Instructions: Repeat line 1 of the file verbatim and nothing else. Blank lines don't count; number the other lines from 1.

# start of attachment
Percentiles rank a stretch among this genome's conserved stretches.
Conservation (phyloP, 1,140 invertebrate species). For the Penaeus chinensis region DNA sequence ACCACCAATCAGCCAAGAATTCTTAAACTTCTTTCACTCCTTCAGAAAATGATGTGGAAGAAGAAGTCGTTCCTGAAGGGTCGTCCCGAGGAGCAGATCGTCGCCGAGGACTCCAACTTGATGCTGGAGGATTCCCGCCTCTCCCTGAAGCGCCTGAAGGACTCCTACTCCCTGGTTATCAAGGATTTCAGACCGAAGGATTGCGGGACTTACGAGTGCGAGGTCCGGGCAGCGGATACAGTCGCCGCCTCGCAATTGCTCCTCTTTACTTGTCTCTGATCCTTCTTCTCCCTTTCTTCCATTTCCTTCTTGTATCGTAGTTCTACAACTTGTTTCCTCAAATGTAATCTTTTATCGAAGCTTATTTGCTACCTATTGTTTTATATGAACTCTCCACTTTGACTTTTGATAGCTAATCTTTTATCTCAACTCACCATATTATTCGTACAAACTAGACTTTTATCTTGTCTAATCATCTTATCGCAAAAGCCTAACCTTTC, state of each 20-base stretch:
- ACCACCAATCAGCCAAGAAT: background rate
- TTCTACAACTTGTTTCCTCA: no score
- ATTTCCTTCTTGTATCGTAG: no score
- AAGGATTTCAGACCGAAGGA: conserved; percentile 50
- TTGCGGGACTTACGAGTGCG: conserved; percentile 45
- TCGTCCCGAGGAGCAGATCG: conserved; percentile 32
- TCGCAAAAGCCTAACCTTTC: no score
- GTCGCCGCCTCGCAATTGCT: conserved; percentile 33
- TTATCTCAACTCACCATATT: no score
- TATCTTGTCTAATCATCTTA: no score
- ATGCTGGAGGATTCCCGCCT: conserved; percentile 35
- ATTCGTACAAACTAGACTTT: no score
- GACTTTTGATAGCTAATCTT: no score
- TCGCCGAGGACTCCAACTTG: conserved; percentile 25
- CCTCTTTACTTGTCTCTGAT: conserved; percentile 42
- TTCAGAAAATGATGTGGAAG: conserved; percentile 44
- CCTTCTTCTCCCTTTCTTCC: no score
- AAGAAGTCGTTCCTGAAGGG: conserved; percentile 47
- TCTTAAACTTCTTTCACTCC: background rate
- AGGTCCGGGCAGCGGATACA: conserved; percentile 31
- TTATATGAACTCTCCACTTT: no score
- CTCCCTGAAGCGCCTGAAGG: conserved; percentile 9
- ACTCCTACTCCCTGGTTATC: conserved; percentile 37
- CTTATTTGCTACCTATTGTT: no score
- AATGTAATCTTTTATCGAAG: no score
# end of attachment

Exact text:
Percentiles rank a stretch among this genome's conserved stretches.